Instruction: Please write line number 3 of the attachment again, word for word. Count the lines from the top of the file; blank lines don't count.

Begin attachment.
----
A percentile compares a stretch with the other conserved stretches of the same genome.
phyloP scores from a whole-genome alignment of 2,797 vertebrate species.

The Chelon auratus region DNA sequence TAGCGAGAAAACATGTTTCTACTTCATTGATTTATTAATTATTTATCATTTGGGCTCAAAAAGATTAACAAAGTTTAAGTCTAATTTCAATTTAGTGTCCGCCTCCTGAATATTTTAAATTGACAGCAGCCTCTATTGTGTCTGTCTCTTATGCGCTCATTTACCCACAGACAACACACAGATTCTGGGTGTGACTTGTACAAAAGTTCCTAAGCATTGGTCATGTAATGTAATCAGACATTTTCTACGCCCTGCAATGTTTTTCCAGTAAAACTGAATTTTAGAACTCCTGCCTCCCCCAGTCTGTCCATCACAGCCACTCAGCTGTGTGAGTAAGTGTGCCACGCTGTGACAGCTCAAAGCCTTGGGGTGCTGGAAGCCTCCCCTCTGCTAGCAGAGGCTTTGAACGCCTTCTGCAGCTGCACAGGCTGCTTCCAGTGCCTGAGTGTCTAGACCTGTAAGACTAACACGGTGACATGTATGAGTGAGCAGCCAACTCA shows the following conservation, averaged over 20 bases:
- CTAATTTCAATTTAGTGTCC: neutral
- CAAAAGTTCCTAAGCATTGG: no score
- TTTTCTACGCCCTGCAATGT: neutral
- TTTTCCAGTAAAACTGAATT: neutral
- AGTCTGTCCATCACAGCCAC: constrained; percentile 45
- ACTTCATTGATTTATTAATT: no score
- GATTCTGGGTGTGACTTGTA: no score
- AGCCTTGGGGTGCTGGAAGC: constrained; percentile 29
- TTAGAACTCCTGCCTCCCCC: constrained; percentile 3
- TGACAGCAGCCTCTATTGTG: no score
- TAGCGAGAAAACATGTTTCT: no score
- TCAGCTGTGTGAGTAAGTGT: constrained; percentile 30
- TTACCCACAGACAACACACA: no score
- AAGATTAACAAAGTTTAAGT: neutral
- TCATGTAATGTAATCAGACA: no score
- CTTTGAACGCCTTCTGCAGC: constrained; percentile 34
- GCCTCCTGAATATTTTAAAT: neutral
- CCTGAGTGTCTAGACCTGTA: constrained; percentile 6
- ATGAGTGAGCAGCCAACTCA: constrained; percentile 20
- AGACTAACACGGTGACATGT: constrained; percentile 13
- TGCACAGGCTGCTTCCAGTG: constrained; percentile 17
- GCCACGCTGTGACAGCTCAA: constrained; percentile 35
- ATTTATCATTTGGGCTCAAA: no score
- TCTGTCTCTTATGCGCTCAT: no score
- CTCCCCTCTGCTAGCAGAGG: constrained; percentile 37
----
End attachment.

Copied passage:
The Chelon auratus region DNA sequence TAGCGAGAAAACATGTTTCTACTTCATTGATTTATTAATTATTTATCATTTGGGCTCAAAAAGATTAACAAAGTTTAAGTCTAATTTCAATTTAGTGTCCGCCTCCTGAATATTTTAAATTGACAGCAGCCTCTATTGTGTCTGTCTCTTATGCGCTCATTTACCCACAGACAACACACAGATTCTGGGTGTGACTTGTACAAAAGTTCCTAAGCATTGGTCATGTAATGTAATCAGACATTTTCTACGCCCTGCAATGTTTTTCCAGTAAAACTGAATTTTAGAACTCCTGCCTCCCCCAGTCTGTCCATCACAGCCACTCAGCTGTGTGAGTAAGTGTGCCACGCTGTGACAGCTCAAAGCCTTGGGGTGCTGGAAGCCTCCCCTCTGCTAGCAGAGGCTTTGAACGCCTTCTGCAGCTGCACAGGCTGCTTCCAGTGCCTGAGTGTCTAGACCTGTAAGACTAACACGGTGACATGTATGAGTGAGCAGCCAACTCA shows the following conservation, averaged over 20 bases: